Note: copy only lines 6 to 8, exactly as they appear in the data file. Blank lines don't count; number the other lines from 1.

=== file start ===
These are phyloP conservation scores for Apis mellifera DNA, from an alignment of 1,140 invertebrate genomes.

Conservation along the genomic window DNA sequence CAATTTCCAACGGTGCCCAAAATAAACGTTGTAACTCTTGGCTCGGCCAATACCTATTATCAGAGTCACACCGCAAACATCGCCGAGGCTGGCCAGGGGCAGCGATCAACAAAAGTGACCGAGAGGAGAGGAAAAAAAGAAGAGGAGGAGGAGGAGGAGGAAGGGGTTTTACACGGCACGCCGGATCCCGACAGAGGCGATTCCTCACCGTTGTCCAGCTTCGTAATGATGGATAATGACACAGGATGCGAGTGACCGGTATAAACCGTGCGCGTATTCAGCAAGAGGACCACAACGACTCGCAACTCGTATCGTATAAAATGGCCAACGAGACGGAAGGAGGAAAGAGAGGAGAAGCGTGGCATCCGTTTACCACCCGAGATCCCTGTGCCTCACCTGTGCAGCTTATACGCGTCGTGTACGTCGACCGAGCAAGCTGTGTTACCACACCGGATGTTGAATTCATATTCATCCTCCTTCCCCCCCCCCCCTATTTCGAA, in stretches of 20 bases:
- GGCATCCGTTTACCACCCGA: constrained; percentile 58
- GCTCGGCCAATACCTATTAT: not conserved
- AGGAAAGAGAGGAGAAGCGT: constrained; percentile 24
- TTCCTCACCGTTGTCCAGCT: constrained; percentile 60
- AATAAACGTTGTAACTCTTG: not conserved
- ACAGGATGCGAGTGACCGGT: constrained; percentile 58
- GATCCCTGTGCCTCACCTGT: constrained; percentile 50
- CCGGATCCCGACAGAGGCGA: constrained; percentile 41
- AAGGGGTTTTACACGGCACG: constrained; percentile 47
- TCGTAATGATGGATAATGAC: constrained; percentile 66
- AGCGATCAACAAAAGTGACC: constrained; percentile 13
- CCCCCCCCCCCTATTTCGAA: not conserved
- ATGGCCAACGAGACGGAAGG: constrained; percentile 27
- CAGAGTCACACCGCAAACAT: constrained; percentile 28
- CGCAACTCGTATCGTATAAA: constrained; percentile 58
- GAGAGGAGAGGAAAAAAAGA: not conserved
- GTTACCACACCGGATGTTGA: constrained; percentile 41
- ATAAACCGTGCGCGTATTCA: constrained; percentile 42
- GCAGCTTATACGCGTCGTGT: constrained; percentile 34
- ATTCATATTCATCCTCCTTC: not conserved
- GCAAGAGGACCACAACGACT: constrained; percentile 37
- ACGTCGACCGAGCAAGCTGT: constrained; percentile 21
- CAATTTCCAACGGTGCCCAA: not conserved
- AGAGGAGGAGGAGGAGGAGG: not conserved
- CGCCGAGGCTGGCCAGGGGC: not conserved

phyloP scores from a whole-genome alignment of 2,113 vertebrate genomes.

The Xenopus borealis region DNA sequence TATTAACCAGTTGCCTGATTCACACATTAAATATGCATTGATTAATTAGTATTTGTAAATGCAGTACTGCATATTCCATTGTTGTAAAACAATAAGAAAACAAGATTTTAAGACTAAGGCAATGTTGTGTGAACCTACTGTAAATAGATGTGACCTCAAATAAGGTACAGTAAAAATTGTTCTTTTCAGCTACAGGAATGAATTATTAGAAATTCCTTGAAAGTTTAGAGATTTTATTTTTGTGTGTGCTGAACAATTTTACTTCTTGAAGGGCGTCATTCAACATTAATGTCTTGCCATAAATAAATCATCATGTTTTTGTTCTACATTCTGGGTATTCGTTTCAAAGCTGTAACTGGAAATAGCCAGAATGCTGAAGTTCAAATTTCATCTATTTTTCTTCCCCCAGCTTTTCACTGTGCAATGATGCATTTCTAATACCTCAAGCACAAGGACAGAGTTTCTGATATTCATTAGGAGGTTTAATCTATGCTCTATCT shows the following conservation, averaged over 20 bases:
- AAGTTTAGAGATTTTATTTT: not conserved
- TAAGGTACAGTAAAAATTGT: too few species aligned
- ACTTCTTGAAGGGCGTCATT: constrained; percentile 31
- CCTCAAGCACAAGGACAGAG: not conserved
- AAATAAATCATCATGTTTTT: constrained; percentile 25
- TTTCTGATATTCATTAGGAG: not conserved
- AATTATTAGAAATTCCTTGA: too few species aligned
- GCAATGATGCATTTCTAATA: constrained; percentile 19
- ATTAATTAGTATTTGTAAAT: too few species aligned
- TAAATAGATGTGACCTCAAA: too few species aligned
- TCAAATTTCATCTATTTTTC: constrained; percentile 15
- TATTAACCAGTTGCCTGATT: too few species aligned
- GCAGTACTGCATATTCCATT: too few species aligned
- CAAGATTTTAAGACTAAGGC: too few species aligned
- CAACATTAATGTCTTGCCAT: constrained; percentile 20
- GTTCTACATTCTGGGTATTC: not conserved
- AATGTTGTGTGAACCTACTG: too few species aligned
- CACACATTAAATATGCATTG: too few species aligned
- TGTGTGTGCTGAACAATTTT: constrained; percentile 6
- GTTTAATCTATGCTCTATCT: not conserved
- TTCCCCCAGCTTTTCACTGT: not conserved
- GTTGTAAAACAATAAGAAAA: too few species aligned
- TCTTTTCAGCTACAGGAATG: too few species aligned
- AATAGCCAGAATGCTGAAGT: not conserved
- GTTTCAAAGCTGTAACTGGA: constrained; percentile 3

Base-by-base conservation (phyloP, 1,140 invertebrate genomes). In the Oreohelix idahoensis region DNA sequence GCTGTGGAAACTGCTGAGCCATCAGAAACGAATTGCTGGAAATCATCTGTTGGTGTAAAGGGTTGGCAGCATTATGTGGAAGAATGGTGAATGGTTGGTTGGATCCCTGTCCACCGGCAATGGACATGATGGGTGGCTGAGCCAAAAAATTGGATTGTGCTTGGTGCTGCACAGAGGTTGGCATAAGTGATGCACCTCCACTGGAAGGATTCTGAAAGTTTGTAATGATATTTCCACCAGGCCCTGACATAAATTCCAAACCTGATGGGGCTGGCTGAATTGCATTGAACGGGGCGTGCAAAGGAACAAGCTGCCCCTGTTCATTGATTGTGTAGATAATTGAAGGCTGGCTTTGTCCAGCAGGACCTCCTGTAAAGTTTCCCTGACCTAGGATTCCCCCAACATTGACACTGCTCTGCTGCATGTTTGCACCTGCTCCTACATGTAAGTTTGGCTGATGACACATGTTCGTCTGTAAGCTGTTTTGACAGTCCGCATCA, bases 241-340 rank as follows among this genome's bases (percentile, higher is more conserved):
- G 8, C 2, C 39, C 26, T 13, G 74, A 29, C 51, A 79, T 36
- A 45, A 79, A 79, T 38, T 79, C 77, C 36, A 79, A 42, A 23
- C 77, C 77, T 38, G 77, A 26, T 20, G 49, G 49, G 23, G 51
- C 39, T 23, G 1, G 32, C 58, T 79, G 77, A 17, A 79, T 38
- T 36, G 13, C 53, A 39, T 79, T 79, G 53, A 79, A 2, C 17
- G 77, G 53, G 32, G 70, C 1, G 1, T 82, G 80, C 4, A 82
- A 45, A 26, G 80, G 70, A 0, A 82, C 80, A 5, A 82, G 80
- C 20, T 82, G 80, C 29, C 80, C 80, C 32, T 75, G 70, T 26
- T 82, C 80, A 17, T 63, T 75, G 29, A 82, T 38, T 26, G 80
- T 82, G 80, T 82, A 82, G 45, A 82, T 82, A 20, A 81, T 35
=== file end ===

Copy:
- TTCCTCACCGTTGTCCAGCT: constrained; percentile 60
- AATAAACGTTGTAACTCTTG: not conserved
- ACAGGATGCGAGTGACCGGT: constrained; percentile 58